—Stephen Canner

Resources

Ordering Info from Justseeds

The Liberation Support Movement

Josh MacPhee first encountered the Liberation Support Movement while working in a “lefty” print shop in the late 1990s. There, on top of a stack of other publications, he came across a copy of LSM’s interview with ANC leader Alfred Nzo, which was published in 1974 as part of its Interviews in Depth series. As an artist, what first struck MacPhee was the cover design. “It was all so simple, but somehow perfect,” he says. The contents were also striking, dealing with the ANC’s armed struggle against apartheid, a very different tale than the organization’s official line since becoming South Africa’s ruling party. Having discovered this first pamphlet, he began seeking out other examples of LSM’s printed output. Then, a couple of years ago, a mutual acquaintance put him in touch with several LSM members.

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The Liberation Support Movement was founded in Vancouver, British Columbia, in 1969 by anthropologist Don Barnett and several of his students at Simon Fraser University. Over time others joined, expanding the organization into a number of cells scattered across the North America, but eventually the group found a home in Oakland, California, where it consolidated. Members in other areas either moved to Oakland or left the group. The LSM was one of many emerging anti-imperialist organizations during the era whose focus had shifted away from Vietnam and towards other, lesser-known struggles in areas with active liberation movements: Southern Africa, Guinea-Bissau, East Timor, Eritrea, Oman, and Palestine. During its existence from 1969 to 1982, the LSM operated not only as a small press, issuing pamphlets and other material to publicize these struggles, but was also very active in a number of other areas. During its existence members of the group conducted information tours across North America, collected and sent tons of medical supplies and clothing to the MPLA in Angola, sent several teams to southern Africa to interview freedom fighters and to record music that was later released on a pair of LPs, produced a short film, and even trained a pair of SWAPO militants from Namibia in the fine art of offset printing.

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Josh MacPhee’s Liberation Support Movement: Building Solidarity with the African Liberation Struggle was published in 2016 by the Interference Archive, a Brooklyn-based organization of which he is a founding member. The pamphlet includes extracts from interviews he conducted with three members of the LSM—Ole Gjerstad, Steve Goldfield, and Rick Sterling—followed by a preliminary (but very thorough) checklist of the group’s output. The booklet’s bright colors and simple yet striking graphics echo the design aesthetic of many radical publications of the 1970s.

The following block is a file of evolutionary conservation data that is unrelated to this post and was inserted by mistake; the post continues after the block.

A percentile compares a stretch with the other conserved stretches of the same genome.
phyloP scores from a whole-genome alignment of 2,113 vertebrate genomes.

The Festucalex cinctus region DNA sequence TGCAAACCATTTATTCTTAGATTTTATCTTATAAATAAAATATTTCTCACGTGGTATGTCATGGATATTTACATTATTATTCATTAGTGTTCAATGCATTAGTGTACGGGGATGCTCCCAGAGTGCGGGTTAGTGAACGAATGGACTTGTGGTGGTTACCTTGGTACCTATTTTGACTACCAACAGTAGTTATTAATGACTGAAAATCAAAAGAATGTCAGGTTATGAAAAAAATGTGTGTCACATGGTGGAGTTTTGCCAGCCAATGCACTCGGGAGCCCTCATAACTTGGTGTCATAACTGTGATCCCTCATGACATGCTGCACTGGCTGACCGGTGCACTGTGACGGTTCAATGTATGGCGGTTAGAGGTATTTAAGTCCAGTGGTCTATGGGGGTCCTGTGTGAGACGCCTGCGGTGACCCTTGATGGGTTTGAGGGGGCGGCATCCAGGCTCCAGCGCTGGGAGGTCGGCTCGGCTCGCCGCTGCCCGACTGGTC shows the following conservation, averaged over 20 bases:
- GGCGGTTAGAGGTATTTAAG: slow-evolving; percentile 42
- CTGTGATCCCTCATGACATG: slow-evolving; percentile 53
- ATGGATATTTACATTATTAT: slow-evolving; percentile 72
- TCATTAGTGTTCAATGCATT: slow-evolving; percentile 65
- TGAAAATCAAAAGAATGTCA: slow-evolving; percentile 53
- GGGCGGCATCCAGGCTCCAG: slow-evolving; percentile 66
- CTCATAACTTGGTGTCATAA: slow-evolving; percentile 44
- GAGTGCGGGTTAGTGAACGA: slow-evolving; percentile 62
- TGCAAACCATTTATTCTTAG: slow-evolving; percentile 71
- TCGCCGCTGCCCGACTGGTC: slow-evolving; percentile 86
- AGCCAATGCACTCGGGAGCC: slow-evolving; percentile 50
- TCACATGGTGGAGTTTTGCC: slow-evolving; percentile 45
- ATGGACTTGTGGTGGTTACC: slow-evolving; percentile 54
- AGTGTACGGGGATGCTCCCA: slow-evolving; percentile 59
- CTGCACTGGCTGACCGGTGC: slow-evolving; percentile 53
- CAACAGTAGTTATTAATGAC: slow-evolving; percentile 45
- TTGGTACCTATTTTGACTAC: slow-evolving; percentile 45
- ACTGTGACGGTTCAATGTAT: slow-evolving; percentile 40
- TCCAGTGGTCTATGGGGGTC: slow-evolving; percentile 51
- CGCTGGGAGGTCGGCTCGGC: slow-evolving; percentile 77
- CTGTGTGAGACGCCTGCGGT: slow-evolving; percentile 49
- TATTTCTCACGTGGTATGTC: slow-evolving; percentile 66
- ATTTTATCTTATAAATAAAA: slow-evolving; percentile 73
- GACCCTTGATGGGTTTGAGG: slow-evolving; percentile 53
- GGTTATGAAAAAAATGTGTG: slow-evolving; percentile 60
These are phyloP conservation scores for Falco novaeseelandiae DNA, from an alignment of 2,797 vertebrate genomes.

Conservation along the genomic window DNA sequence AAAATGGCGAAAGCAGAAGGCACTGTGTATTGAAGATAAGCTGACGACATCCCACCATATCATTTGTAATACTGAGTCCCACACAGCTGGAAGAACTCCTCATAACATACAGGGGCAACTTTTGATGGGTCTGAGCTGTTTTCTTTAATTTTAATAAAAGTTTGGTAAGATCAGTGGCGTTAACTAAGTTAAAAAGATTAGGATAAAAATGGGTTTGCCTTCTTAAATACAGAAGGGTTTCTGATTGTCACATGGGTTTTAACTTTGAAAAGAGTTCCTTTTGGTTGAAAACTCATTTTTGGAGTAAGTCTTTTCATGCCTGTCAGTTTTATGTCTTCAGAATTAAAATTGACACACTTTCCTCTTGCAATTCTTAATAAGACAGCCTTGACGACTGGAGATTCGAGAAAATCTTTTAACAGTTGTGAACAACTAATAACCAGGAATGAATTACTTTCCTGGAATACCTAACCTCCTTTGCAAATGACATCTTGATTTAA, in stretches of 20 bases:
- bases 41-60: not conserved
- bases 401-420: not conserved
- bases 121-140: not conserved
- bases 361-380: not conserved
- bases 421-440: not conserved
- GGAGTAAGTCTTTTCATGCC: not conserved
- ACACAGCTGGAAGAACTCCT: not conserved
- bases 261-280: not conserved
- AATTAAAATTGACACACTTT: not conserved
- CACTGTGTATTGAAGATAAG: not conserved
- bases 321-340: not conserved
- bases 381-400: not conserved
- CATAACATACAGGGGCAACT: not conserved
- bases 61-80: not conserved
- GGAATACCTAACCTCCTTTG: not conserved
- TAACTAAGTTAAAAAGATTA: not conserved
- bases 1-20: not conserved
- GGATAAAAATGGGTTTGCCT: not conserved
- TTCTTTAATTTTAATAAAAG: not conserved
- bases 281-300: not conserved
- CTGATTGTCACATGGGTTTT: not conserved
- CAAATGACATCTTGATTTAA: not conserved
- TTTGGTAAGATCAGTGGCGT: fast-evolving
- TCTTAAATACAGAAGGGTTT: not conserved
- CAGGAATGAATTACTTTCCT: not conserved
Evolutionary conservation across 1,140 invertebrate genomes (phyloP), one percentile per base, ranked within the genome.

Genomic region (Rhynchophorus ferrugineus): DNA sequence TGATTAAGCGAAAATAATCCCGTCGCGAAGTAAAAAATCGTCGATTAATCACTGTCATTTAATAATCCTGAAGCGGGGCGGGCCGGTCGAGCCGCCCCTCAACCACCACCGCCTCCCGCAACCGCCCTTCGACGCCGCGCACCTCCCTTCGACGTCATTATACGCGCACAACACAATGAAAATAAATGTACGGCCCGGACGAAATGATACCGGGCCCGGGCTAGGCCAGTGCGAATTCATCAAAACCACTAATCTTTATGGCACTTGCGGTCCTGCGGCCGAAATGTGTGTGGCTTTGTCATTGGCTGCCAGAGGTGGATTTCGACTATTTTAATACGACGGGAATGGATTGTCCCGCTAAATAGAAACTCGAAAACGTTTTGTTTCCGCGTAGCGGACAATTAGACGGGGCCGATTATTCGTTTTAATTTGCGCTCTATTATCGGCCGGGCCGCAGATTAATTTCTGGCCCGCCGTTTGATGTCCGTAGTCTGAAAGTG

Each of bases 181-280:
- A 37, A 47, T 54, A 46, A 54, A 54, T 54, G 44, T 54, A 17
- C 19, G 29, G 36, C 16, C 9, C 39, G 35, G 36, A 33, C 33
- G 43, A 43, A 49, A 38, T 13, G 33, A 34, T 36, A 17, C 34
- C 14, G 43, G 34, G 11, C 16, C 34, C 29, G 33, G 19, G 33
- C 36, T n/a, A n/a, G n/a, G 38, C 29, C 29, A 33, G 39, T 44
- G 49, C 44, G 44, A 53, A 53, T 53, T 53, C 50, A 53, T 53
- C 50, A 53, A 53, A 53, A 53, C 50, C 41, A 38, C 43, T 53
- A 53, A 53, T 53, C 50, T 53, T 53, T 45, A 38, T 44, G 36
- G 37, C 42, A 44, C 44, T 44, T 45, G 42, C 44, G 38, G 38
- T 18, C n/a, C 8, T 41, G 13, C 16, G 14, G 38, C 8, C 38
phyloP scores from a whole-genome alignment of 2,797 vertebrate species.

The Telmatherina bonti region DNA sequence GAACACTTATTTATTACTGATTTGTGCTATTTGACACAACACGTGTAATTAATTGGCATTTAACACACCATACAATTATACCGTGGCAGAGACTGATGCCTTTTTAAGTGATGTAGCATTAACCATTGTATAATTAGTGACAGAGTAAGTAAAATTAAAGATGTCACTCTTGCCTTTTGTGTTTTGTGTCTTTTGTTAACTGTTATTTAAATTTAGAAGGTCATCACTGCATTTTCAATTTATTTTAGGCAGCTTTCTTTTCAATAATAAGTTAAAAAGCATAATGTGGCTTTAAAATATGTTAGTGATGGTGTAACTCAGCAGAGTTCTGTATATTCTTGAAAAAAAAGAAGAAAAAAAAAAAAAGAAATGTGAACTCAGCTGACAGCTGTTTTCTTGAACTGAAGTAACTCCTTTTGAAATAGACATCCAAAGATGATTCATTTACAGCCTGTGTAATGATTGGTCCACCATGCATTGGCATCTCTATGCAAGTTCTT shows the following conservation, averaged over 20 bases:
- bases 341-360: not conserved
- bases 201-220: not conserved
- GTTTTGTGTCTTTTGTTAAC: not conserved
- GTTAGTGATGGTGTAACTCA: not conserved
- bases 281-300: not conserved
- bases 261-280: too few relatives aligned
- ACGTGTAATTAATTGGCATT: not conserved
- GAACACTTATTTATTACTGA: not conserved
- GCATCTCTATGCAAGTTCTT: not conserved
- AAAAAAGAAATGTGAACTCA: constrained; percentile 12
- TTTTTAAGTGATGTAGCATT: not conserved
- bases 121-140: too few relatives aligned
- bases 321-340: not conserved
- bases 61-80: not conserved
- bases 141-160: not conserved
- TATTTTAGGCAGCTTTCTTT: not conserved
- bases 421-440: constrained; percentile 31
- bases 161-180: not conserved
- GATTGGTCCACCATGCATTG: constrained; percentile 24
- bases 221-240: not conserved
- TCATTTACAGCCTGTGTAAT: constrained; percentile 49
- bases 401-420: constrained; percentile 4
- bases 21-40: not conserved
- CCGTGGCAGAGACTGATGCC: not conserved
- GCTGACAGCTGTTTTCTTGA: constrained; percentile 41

The history of small radical social movements in the US is tangled and complex. Individuals moved from one group to the next frequently and fluidly. Schisms were common, often resulting in the creation of new groups or the renaming of existing ones, and many seemed to pop up and disappear overnight leaving barely a trace. The traces that do survive are often in the form of the published output these organizations left behind. The discovery of a long-forgotten pamphlet or flier may be the first hint to a researcher that a previously undocumented group ever existed.

When researching small presses from this era, bibliographers are often frustrated by the lack of information available regarding the actual printing process. In the interview section, MacPhee helpfully includes a statement from Rick Sterling explaining that the LSM ran its own print shop, equipped with a Multilith 1250 offset press. The shop was originally located in Richmond, British Columbia, but was later moved to Oakland. Eventually the group formed a relationship with a politically sympathetic shop in Ithaca, New York, called Glad Day Press. Glad Day had larger presses and so printed posters and other jobs the group thought too large for its own shop. This sort of information might seem peripheral to the cultural historian, but is essential for the bibliographer.

Through collating the information he has collected over the years and publishing it in what is basically a very simple format, MacPhee has not only created a major resource for anyone interested in the LSM, but has also provided an excellent model that other researchers could use to present their own work. Very little bibliographical research has been done on the printed output of the huge number of radical leftist organizations of the 70s and 80s so MacPhee’s work fills a gap. I can envision this gap being further filled by a series of pamphlets (or their digital equivalents) on other imprints of the era using MacPhee’s model: a narrative of the organization’s history, wherever possible from the mouths of the people involved, followed by a checklist of all known output from the group. With each pamphlet detailing a single group or imprint, these publications could serve as entry points to wider and deeper studies. In the meantime, MacPhee’s pamphlet is essential for anyone interested in the topic (as well as for any institution collecting in this area.)